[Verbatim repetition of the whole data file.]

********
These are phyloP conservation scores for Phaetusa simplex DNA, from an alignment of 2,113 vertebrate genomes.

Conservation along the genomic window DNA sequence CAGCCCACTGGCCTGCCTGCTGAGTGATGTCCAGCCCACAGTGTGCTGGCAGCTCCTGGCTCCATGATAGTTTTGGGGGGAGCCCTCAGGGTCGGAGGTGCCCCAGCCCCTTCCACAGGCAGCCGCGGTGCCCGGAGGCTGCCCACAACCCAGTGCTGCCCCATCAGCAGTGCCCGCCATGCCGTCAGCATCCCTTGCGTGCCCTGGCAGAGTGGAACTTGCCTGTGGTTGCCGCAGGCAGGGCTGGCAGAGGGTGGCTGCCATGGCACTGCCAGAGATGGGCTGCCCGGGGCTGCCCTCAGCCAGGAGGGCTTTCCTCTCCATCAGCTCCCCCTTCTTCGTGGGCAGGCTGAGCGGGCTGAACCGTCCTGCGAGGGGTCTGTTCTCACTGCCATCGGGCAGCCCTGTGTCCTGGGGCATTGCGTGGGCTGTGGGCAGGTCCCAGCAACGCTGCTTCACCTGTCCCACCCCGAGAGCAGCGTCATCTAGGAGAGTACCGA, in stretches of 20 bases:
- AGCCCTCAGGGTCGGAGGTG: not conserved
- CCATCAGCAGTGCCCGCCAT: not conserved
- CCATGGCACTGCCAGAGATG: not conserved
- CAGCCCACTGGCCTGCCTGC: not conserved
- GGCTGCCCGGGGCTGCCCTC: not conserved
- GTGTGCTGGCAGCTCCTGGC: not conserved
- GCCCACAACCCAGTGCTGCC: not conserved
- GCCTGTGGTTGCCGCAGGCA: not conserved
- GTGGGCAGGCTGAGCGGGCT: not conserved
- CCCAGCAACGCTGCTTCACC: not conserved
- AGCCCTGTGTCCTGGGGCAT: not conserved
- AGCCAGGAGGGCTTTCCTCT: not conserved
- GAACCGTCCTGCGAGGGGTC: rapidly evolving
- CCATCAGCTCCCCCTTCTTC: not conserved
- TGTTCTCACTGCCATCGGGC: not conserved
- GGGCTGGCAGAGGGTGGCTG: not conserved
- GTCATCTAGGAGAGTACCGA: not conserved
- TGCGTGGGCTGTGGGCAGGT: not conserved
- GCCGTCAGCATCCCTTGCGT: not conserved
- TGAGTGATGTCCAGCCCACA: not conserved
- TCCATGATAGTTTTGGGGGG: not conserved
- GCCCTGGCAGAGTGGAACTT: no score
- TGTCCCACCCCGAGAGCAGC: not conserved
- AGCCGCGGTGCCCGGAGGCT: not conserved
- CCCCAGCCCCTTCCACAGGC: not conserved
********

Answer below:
These are phyloP conservation scores for Phaetusa simplex DNA, from an alignment of 2,113 vertebrate genomes.

Conservation along the genomic window DNA sequence CAGCCCACTGGCCTGCCTGCTGAGTGATGTCCAGCCCACAGTGTGCTGGCAGCTCCTGGCTCCATGATAGTTTTGGGGGGAGCCCTCAGGGTCGGAGGTGCCCCAGCCCCTTCCACAGGCAGCCGCGGTGCCCGGAGGCTGCCCACAACCCAGTGCTGCCCCATCAGCAGTGCCCGCCATGCCGTCAGCATCCCTTGCGTGCCCTGGCAGAGTGGAACTTGCCTGTGGTTGCCGCAGGCAGGGCTGGCAGAGGGTGGCTGCCATGGCACTGCCAGAGATGGGCTGCCCGGGGCTGCCCTCAGCCAGGAGGGCTTTCCTCTCCATCAGCTCCCCCTTCTTCGTGGGCAGGCTGAGCGGGCTGAACCGTCCTGCGAGGGGTCTGTTCTCACTGCCATCGGGCAGCCCTGTGTCCTGGGGCATTGCGTGGGCTGTGGGCAGGTCCCAGCAACGCTGCTTCACCTGTCCCACCCCGAGAGCAGCGTCATCTAGGAGAGTACCGA, in stretches of 20 bases:
- AGCCCTCAGGGTCGGAGGTG: not conserved
- CCATCAGCAGTGCCCGCCAT: not conserved
- CCATGGCACTGCCAGAGATG: not conserved
- CAGCCCACTGGCCTGCCTGC: not conserved
- GGCTGCCCGGGGCTGCCCTC: not conserved
- GTGTGCTGGCAGCTCCTGGC: not conserved
- GCCCACAACCCAGTGCTGCC: not conserved
- GCCTGTGGTTGCCGCAGGCA: not conserved
- GTGGGCAGGCTGAGCGGGCT: not conserved
- CCCAGCAACGCTGCTTCACC: not conserved
- AGCCCTGTGTCCTGGGGCAT: not conserved
- AGCCAGGAGGGCTTTCCTCT: not conserved
- GAACCGTCCTGCGAGGGGTC: rapidly evolving
- CCATCAGCTCCCCCTTCTTC: not conserved
- TGTTCTCACTGCCATCGGGC: not conserved
- GGGCTGGCAGAGGGTGGCTG: not conserved
- GTCATCTAGGAGAGTACCGA: not conserved
- TGCGTGGGCTGTGGGCAGGT: not conserved
- GCCGTCAGCATCCCTTGCGT: not conserved
- TGAGTGATGTCCAGCCCACA: not conserved
- TCCATGATAGTTTTGGGGGG: not conserved
- GCCCTGGCAGAGTGGAACTT: no score
- TGTCCCACCCCGAGAGCAGC: not conserved
- AGCCGCGGTGCCCGGAGGCT: not conserved
- CCCCAGCCCCTTCCACAGGC: not conserved